UPDATE I, II, III, IV and V on the BBC’s despicable coverage below.
Al Jazeera International, 30 May 2010 — A deadly attack has taken place off the coast of Gaza – as Israeli forces stormed at least one ship – attempting to break the blockade of Gaza. Commandos lowered themselves from helicopters and onto the Mavi Marmara – the lead ship in a flotilla of six vessels which are carrying aid for the Palestinian territory…Israeli radio is reporting the death toll may be as high as 16 people. Al Jazeera’s Jamal Elshayyal onboard the ship sent this report before communications were cut
Mustafa Barghouti on Al Jazeera rightly notes that this constitutes an act of war against multiple countries. The ship was in international waters carrying the flags of several countries. This is a flagrant violation of international law.
People have been against both the idea and practice of Zionism since its inception. Zionism is an ideology that has never earned the support of all Jews, and one that has never been accepted by the vast majority of Palestinians, Arabs, and Muslims. Zionism has likewise failed to achieve significant support in the so-called Third World, and has been almost uniformly rejected by black nationalists inside the United States. Yet Zionism has been successful insofar as its desire to create a Jewish-majority nation-state has been achieved. Despite its discursive self-image as a liberation movement, Zionist practice is colonialist and brutally violent.
In his latest book, Israeli Exceptionalism: The Destabilizing Logic of Zionism (Palgrave Macmillan), M. Shahid Alam explores these paradoxes with great skill and insight. Israeli Exceptionalism takes its place among a series of recent books that question the logic of Zionism. Most of these books argue in favor of a one-state solution to the Israel-Palestine conflict; inherent in that argument is a rejection of Zionism. Alam takes a slightly different approach in his rejection of Zionism, one that is global in scope. He points out that “[a]s an exclusionary settler colony, Israel does not stand alone in the history of European expansion overseas, but it is the only one of its kind in the twentieth and twenty-first centuries” (14). Israel, in other words, is an anomaly: a settler colonial society still in thrall of the ideologies and racism of the nineteenth century. As with the European colonization of North America, Zionism conceptualizes itself as an exceptional force of good in history.
May 26, 2010 (IPS) – In 2005, ahead of the G8 summit in Gleneagles, Irish rock star and philanthropist Bono dedicated a concert to Harvard economist Jeffrey Sachs for his services to global poverty alleviation. Time magazine twice named Sachs one of its 100 Most Influential People. His 2005 book “The End of Poverty” was a New York Times bestseller. He has served as a special advisor to U.N. Secretary-General Ban Ki-moon on the Millennium Development Goals. In 2007 Vanity Fair was moved to declare him the “savior of Bolivia”.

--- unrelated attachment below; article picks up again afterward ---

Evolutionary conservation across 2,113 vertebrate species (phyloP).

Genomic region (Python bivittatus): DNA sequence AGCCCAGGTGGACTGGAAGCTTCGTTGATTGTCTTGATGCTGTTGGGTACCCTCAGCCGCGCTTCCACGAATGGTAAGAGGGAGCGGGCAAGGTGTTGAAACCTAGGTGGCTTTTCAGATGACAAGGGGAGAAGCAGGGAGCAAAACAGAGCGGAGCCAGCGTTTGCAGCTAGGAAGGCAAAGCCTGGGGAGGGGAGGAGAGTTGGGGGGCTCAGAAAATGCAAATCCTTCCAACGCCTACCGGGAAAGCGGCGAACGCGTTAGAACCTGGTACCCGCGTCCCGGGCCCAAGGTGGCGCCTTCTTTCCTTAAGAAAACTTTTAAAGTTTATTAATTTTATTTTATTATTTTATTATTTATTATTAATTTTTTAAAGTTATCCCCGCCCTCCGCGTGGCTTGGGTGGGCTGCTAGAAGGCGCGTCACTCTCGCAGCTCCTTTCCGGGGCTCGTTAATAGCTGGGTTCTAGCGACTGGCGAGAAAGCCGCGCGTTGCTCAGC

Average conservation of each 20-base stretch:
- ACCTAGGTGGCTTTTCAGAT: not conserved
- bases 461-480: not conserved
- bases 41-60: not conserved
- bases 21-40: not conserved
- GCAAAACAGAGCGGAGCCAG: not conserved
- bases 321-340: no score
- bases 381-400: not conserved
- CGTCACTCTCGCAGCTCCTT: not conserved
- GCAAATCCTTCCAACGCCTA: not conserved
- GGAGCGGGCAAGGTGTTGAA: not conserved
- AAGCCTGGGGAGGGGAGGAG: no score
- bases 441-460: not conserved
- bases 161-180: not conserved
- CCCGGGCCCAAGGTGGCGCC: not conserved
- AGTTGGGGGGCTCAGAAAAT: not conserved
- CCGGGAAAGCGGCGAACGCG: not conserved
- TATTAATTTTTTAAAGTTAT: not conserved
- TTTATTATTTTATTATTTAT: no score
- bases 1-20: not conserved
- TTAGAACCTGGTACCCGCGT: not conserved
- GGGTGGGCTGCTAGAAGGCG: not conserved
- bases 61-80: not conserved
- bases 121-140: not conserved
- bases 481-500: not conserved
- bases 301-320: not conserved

From the fawning sobriquets it would be hard to tell that Sachs was the architect of the “economic shock therapy” which in Russia during the transition years (1991-1994) contributed to a 42 percent rise in male deaths, and 56 percent in unemployment. His Bolivian “reforms” brought inflation under control but unemployment, inequality and the cost of living soared.Following a decade of unrest, Russia was only saved by an authoritarian nationalist leadership and Bolivia by economic populism. The neoliberal experiment was a failure.
If Sachs has today recanted his extreme free-market views, it is only because of a personal epiphany. At the peak of his power, he was constrained by neither public censure nor official accountability.He is an exemplar of a new breed of influencers who operate in the interstices of official and private power and exploit the ambiguity of their multiple overlapping roles to evade both public oversight and market competition. It is this emerging power that is the subject of social-anthropologist Janine Wedel’s indispensable “Shadow Elite: How the World’s New Power Brokers Undermine Democracy, Government, and the Free Market”.
In order to reveal something about the salience of incoherence in today’s world, let’s examine this recent event:
On May 21st, the Appeals Court for the District of Columbia ruled that detainees at Bagram do not have the right to habeas corpus; that is, the right to challenge their detention; that is, the same right that was extended to Guantanamo detainees in two separate Supreme Court rulings, Rasul (2004) and Boumediene (2008). The Bagram decision was based on reasoning that because the prison is located in Afghanistan – a zone of active combat – the precedent in Boumediene, concerning Guantanamo Bay, cannot be applied. Additionally, the Court ruled that while the United States, in maintaining full and complete control over Guantanamo Bay for over a century, was constitutionally required to provide detainees with the right to challenge their detention, the status of Bagram was a different case because the U.S. does not intend to maintain control over Bagram with any “permanence.” At first, the logic of the court, which is grounded in Supreme Court precedent, ‘may’ sound compelling to the reader, but this is where things get sticky…..
On the evening of May 25th, I had the pleasure of attending the premiere of Jeremy Scahill’s brave new documentary, Blackwater’s Youngest Victim. The film, which is a collaborative effort by Scahill and Rick Rowley of Big Noise Films, tells the story of nine year old Ali Khanani, who was shot by Blackwater mercenaries on September 16, 2007 in Baghdad’s Nisour Square.